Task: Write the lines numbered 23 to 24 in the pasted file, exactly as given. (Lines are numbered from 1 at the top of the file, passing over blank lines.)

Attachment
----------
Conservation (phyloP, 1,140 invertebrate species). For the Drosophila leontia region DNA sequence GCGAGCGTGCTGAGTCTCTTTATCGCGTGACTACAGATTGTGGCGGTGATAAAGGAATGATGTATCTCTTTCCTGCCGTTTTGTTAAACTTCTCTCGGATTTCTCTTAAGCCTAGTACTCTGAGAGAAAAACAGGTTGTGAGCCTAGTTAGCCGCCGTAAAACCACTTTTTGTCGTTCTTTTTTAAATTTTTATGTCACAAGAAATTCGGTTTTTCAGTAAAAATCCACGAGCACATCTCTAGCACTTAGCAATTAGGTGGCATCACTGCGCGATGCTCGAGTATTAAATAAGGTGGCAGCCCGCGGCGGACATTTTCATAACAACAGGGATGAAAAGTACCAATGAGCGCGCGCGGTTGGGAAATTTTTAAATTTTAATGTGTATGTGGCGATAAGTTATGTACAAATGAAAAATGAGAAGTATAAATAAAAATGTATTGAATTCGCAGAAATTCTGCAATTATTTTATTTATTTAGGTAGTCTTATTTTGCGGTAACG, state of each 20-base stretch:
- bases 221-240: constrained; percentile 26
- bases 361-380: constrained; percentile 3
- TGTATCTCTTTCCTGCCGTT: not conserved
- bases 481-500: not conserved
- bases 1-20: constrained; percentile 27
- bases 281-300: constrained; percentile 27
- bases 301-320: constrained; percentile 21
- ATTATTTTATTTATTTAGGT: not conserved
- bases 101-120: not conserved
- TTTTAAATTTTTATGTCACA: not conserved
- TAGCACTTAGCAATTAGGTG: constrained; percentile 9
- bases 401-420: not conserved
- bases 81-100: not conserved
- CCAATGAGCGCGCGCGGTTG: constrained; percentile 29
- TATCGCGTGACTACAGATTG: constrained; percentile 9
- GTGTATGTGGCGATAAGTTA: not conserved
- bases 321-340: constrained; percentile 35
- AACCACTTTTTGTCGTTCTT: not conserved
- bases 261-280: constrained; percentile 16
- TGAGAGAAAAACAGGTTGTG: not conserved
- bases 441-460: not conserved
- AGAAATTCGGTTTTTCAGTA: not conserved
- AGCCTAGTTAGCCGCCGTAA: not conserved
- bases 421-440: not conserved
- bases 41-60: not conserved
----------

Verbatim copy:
- AGAAATTCGGTTTTTCAGTA: not conserved
- AGCCTAGTTAGCCGCCGTAA: not conserved